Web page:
The basic aims of this program are to teach practical techniques in producing illustrations of mathematics to accompany research papers and expository writing. Recent experience indicates that bringing out the real point in mathematical exposition through images is not straightforward; at many points in this process a number of basic computer algorithms for things such as sorting and searching must be integrated into the graphics; and, for the best style, some of the more interesting algorithms, such as those concerned with convex hulls, Voronoi partitions, and the hidden surface problem for non-convex bodies, play a role. Illustrating mathematics, as compared with more casual illustration, is a complicated and specialized subject.
In the first week, the program will present the basic techniques of graphics in PostScript and Java. In the second week we expect mostly to supervise student projects and invite a few guest lecturers to cover more relaxed topics, including a few lectures on the history of mathematics in animation movies
The PostScript lectures should be accessible to everyone attending. PostScript is almost unique in making it possible for beginners to produce interesting mathematical figures right from the beginning. The lectures on Java would be aimed at an audience with more experience at programming, and in these we would hope to emphasize the importance of a good user interface. Java applets involving mathematics are common on the internet, but good interfaces are still very rare.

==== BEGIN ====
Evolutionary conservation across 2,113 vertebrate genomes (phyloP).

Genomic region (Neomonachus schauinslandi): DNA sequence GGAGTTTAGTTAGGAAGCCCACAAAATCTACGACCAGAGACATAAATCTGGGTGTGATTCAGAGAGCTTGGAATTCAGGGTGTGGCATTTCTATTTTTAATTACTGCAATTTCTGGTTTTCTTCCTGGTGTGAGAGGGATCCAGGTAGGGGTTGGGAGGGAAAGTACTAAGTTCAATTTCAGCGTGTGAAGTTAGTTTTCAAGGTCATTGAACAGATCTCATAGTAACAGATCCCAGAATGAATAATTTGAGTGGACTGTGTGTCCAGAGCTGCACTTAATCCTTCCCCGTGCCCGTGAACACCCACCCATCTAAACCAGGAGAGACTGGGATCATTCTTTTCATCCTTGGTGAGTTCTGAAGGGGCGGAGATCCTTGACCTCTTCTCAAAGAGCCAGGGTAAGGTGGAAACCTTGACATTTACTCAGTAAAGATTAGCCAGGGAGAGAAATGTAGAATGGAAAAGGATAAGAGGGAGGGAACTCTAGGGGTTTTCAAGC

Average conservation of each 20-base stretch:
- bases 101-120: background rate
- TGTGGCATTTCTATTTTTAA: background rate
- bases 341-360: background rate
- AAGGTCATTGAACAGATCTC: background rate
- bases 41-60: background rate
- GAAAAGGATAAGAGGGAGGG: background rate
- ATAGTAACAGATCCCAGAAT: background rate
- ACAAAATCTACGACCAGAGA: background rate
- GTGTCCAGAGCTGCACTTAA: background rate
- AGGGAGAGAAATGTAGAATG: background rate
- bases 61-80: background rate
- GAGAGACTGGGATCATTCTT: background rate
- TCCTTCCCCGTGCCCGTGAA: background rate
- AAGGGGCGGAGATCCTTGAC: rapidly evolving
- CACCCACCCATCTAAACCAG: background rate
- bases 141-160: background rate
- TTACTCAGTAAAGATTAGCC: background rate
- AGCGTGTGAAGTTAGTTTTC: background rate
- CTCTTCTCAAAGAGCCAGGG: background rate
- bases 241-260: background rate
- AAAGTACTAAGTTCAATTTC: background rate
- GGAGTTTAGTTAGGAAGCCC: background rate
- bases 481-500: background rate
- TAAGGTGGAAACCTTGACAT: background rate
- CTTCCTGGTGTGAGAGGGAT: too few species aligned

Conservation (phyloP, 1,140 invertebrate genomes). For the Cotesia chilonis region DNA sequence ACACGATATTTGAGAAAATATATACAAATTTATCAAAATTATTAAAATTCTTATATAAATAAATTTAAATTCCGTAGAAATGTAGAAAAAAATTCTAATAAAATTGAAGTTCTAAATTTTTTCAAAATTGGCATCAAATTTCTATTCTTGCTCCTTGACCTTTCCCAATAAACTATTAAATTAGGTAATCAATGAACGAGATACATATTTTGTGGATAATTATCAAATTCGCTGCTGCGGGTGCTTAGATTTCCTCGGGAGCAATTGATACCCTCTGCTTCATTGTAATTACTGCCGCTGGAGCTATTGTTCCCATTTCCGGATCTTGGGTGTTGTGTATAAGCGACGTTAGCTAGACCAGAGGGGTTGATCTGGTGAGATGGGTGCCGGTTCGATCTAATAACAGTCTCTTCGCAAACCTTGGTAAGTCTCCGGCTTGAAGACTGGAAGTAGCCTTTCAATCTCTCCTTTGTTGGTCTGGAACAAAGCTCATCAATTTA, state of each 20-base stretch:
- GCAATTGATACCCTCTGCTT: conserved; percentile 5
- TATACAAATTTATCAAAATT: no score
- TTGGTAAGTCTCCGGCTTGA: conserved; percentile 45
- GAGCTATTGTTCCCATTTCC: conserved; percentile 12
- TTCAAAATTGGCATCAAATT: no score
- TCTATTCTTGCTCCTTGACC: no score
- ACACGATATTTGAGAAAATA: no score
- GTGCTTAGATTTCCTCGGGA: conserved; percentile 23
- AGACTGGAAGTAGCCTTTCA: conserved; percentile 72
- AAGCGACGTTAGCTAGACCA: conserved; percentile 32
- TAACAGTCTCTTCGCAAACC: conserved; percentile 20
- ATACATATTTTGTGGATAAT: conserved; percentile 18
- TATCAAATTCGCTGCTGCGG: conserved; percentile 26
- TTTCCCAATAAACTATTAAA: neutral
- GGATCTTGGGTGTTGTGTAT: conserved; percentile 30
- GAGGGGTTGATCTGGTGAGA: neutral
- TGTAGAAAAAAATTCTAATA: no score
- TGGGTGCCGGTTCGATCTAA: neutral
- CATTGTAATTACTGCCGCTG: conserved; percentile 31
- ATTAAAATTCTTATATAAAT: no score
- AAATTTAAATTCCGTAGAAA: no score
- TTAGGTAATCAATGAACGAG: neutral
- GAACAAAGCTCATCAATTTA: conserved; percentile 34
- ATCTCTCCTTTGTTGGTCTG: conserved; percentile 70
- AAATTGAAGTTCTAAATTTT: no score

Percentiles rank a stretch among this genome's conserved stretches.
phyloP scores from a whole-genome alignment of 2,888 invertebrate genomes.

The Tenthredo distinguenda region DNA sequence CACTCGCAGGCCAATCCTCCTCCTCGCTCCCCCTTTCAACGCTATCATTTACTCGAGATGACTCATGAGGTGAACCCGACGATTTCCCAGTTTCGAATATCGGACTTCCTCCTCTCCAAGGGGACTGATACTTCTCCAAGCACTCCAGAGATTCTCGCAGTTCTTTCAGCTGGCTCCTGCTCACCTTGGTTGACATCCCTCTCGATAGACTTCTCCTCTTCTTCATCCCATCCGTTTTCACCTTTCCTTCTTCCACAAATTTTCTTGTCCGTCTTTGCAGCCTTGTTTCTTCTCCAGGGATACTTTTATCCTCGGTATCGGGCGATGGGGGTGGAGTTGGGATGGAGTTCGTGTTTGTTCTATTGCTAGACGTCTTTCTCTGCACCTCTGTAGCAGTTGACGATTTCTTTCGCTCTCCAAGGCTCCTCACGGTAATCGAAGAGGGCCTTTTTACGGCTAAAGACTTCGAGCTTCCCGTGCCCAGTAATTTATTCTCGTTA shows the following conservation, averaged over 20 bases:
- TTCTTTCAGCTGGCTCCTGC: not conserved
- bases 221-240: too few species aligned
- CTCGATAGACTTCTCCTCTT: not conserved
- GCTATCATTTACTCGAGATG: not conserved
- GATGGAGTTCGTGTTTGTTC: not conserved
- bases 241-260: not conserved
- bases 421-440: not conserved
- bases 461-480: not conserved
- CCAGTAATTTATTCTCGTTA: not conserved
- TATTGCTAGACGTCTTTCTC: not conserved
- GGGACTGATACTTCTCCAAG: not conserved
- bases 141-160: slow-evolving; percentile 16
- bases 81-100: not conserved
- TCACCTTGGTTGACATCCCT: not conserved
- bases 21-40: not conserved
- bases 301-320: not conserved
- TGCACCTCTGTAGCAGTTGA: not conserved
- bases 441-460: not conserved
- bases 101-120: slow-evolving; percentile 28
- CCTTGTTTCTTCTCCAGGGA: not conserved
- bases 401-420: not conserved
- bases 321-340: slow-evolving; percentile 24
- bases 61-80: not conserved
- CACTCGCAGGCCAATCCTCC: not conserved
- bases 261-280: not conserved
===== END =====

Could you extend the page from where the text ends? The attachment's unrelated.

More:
The main part of the program would be for the students to produce, possibly working in teams, their own graphics project to post on the Internet. In doing the projects, the students would for the most part apply what they learn from the lectures to make up a number of web pages, images, and in some cases Java applets explaining a topic largely of their own choice. Good possibilities would include recreational mathematics, like good explanations of Rubik's cube, and perhaps an explanation of Penrose tilings. Higher level projects might discuss automatic groups, various semi-combinatorial ideas of Thurston, or the visual impressions of iterations of 2D transformations.
- Jim Blinn's books of columns from his IEEE column, 'Computer Graphics and Algorithms'
- M. de Berg et al., Computational geometry, algorithms and applications
- http://www.math.ubc.ca/people/faculty/cass/graphics/text/www/ (recently submitted to Cambridge University Press)
- E. Stollnitz et al., Wavelets for computer graphics
- Any one of several books on Java programming. The on-line documentation from Sun Microsystems is also very good.
Summer Graduate School